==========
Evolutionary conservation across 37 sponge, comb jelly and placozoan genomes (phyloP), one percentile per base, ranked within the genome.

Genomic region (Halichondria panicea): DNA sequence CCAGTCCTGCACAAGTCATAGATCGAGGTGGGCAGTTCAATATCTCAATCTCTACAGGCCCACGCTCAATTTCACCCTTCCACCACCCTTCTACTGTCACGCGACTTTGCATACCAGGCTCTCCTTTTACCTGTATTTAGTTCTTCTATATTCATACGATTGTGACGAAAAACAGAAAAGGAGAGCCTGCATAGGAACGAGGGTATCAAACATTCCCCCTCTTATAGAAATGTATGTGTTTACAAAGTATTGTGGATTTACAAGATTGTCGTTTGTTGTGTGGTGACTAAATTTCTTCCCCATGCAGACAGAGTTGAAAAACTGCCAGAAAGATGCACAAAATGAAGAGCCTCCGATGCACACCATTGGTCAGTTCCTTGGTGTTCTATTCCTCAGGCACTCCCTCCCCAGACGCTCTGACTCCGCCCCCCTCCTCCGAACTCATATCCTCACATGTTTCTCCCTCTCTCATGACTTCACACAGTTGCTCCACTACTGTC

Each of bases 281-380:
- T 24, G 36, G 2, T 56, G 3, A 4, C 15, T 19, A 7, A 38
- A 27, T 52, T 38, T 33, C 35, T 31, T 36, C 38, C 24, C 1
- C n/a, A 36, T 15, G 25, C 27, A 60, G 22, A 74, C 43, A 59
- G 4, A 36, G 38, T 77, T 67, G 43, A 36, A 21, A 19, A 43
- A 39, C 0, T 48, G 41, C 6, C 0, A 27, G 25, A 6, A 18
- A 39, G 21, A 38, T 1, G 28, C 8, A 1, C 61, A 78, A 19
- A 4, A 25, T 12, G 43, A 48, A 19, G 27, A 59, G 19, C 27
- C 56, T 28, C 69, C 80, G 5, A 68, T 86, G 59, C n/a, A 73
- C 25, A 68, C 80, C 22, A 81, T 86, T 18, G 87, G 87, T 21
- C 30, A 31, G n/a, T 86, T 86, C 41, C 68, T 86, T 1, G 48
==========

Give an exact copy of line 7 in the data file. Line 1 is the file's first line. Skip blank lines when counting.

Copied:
- G 4, A 36, G 38, T 77, T 67, G 43, A 36, A 21, A 19, A 43